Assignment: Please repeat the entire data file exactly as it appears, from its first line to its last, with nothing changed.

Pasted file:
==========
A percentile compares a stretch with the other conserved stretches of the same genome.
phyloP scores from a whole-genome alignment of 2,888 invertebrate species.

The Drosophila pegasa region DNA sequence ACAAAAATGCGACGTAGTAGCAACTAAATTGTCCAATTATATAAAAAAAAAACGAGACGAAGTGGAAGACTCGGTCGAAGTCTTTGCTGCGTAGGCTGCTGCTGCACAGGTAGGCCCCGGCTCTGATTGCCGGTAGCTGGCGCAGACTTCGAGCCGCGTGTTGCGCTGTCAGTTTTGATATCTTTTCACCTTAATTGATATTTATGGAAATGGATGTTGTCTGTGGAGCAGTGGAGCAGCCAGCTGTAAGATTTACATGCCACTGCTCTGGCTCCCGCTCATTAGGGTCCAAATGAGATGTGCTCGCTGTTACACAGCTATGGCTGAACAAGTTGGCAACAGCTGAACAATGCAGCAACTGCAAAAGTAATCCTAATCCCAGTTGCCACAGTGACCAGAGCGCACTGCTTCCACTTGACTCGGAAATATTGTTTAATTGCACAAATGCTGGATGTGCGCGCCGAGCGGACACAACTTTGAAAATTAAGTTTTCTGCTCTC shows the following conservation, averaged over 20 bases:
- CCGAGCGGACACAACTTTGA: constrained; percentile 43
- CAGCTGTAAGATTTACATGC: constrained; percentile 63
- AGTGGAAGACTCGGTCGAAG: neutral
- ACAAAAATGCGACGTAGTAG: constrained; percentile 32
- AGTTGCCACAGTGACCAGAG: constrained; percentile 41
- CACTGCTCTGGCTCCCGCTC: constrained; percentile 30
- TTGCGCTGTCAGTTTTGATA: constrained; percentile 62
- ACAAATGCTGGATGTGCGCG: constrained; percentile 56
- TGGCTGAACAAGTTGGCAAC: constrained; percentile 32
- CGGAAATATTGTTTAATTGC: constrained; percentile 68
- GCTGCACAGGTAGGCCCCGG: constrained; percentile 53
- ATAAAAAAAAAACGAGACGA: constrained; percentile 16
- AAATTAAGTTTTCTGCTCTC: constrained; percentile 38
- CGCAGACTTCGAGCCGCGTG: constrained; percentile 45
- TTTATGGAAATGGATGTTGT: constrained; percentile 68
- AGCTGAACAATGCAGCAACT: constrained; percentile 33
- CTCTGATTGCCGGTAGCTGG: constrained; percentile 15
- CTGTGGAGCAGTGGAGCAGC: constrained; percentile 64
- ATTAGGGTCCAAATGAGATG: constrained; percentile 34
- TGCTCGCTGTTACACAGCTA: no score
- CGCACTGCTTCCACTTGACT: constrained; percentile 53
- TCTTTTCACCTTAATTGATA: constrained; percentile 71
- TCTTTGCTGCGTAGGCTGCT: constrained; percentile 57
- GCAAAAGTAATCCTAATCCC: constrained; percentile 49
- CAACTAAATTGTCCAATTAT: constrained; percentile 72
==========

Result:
A percentile compares a stretch with the other conserved stretches of the same genome.
phyloP scores from a whole-genome alignment of 2,888 invertebrate species.

The Drosophila pegasa region DNA sequence ACAAAAATGCGACGTAGTAGCAACTAAATTGTCCAATTATATAAAAAAAAAACGAGACGAAGTGGAAGACTCGGTCGAAGTCTTTGCTGCGTAGGCTGCTGCTGCACAGGTAGGCCCCGGCTCTGATTGCCGGTAGCTGGCGCAGACTTCGAGCCGCGTGTTGCGCTGTCAGTTTTGATATCTTTTCACCTTAATTGATATTTATGGAAATGGATGTTGTCTGTGGAGCAGTGGAGCAGCCAGCTGTAAGATTTACATGCCACTGCTCTGGCTCCCGCTCATTAGGGTCCAAATGAGATGTGCTCGCTGTTACACAGCTATGGCTGAACAAGTTGGCAACAGCTGAACAATGCAGCAACTGCAAAAGTAATCCTAATCCCAGTTGCCACAGTGACCAGAGCGCACTGCTTCCACTTGACTCGGAAATATTGTTTAATTGCACAAATGCTGGATGTGCGCGCCGAGCGGACACAACTTTGAAAATTAAGTTTTCTGCTCTC shows the following conservation, averaged over 20 bases:
- CCGAGCGGACACAACTTTGA: constrained; percentile 43
- CAGCTGTAAGATTTACATGC: constrained; percentile 63
- AGTGGAAGACTCGGTCGAAG: neutral
- ACAAAAATGCGACGTAGTAG: constrained; percentile 32
- AGTTGCCACAGTGACCAGAG: constrained; percentile 41
- CACTGCTCTGGCTCCCGCTC: constrained; percentile 30
- TTGCGCTGTCAGTTTTGATA: constrained; percentile 62
- ACAAATGCTGGATGTGCGCG: constrained; percentile 56
- TGGCTGAACAAGTTGGCAAC: constrained; percentile 32
- CGGAAATATTGTTTAATTGC: constrained; percentile 68
- GCTGCACAGGTAGGCCCCGG: constrained; percentile 53
- ATAAAAAAAAAACGAGACGA: constrained; percentile 16
- AAATTAAGTTTTCTGCTCTC: constrained; percentile 38
- CGCAGACTTCGAGCCGCGTG: constrained; percentile 45
- TTTATGGAAATGGATGTTGT: constrained; percentile 68
- AGCTGAACAATGCAGCAACT: constrained; percentile 33
- CTCTGATTGCCGGTAGCTGG: constrained; percentile 15
- CTGTGGAGCAGTGGAGCAGC: constrained; percentile 64
- ATTAGGGTCCAAATGAGATG: constrained; percentile 34
- TGCTCGCTGTTACACAGCTA: no score
- CGCACTGCTTCCACTTGACT: constrained; percentile 53
- TCTTTTCACCTTAATTGATA: constrained; percentile 71
- TCTTTGCTGCGTAGGCTGCT: constrained; percentile 57
- GCAAAAGTAATCCTAATCCC: constrained; percentile 49
- CAACTAAATTGTCCAATTAT: constrained; percentile 72